As Tiger moved into adolescence he became known as ‘The Great Black Hope’ adding to the already enormous pressures and expectations he had on himself.  Tiger did not only want to be the best black golfer in history but to be the best golfer who ever lived.  At the age of fifteen he revealed these goals inadvertently saying that he wanted to become the Michael Jordan of golf.  This was one of the first signs that Tiger, according to Freud’s stages of development, was moving into his phallic stage.  He started to gain control on the golf course over his emotional outbursts and lapses in temper.  Tiger had now set targets in his career and was striving to meet these targets.  He was becoming outwardly competitive and potent on the golf course.  This is a natural development according to Jung’s structure of personality in which, a persona or mask is developed to represent a person’s public image.  Tiger was showing the world his calm, together and focused self every time he played on a golf course, creating impressions to manipulate and influence people’s opinions of him.

According to the social-cognitive theory, goals play an important part in personality structure. A person’s goals enable them to set down a specific course of action and, thus, motivate and direct their own behaviour. Goals therefore contribute to their capacity for self-control. Goals help a person to establish priorities. Tiger’s goal at this stage was to become the greatest golf player in the world. Evaluative standards also play an important role in the social-cognitive theory. They concern one self’s personal standards, and are of particular relevance to the case of Tiger. The theory recognises that people commonly evaluate their ongoing behaviour in accordance with internalised personal standards. During his adolescence, Tiger had set his standards very high. He practiced golf religiously each day; however, his high standards were not limited to golf alone. When it was time for Tiger to decide on which college he would attend he focused on three in particular, each with a history of success at golf. Tiger opted for Stanford- the most academically rigorous of the three.  Tiger was not content to excel at just sport, he wanted to do well academically also. According to this same theory, evaluative standards often trigger emotional reactions. It states that we react with pride when we meet our own standards and are dissatisfied when we fail to meet them. This is certainly true of Tiger who, on wining the U.S. Junior Amateur, in a rare moment of emotional outpouring, had tears streaming down his face. The social-cognitive theory thus emphasises that evaluative standards are central to behaviour that we call “moral” versus “immoral”. This aspect of the theory may account for Tiger’s more recent behaviour. “People who disengage their moral standards say things to themselves that temporarily enable them to disregard their own standards of behaviour”. His whole life Tiger has exercised an admirable level of self control and an imperturbable pursuit of his goals, and this may in some way explain his uncharacteristically deviant behaviour.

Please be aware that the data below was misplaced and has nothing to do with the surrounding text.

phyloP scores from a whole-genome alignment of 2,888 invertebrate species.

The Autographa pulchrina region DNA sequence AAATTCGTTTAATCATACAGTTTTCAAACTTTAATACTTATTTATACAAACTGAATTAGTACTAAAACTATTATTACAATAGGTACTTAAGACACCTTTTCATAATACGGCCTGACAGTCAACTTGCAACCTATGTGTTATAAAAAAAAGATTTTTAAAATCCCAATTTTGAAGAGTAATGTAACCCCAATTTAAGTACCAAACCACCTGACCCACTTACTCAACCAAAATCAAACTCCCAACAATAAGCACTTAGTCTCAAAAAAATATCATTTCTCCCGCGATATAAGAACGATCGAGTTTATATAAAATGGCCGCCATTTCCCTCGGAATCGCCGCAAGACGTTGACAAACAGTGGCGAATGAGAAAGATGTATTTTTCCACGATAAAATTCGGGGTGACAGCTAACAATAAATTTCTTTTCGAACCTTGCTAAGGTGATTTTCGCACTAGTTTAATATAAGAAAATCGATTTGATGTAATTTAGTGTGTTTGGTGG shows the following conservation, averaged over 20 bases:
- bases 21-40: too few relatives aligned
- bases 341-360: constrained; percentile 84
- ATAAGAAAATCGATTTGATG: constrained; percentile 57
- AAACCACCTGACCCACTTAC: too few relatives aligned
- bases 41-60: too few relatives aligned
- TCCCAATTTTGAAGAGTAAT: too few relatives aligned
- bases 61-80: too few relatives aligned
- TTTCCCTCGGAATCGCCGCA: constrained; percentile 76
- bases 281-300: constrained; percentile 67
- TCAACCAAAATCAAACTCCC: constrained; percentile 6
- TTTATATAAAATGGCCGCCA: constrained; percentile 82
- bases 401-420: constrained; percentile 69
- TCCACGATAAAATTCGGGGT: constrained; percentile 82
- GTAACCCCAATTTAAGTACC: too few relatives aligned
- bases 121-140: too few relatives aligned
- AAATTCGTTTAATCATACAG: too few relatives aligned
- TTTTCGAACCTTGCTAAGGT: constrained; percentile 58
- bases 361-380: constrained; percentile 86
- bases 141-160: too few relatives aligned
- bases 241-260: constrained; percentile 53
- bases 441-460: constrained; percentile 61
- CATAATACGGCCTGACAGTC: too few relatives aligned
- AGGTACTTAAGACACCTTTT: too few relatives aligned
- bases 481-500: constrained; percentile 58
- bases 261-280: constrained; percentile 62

Tiger’s adult personality can be examined under the Big-Five Factor Model as proposed by McCrae & Costa (2003). These theorists believed that there were five factors of personality that seemed to be universal to all humans.  The five factors are openness, conscientiousness, extraversion, agreeableness and neuroticism. Tiger appears to be moderately extraverted, in that he is very outgoing and sociable, active and talkative.  He is deeply stimulated by the game of golf and excels at it. He would score very high on conscientiousness given that he is extremely driven, methodical and organised, thorough and hard-working, self-disciplined and punctual in all aspects of his profession. He is relentless and opportunistic in his pursuit to dominate golf and break previous records set by Jack Nicklaus and he is highly motivated, competitive and goal-oriented which also links with Freud’s concept of the phallic personality type.  Some of these conscientiousness qualities may not however apply to his personal life.  He displays very little anxiety, guilt and depression which would show him low on neuroticism.  When he is on the golf course he will always appear calm, relaxed and unemotional. He has a hardy personality trait that appeared unpenetrateable until recent revelations of infidelities in his marriage. It could be argued however that Tiger could score quite high on neuroticism in respect of his personal life, namely due to recent news of his transgressions which would describe him as emotionally unstable and using maladaptive coping mechanisms to deal with his personal problems.

Tiger Woods is a practicing Buddhist and credits his religion for giving him self-awareness and believes that his religion has taught him that he needs to work on flaws in his personality, stubbornness and impatience. He has attributed his deviations and infidelities to his loosing track of Buddhism saying that Buddhism teaches him to stop following every impulse and to learn restraint. Infidelity occurs for many reasons, ranging from personality factors to evolution-based theories.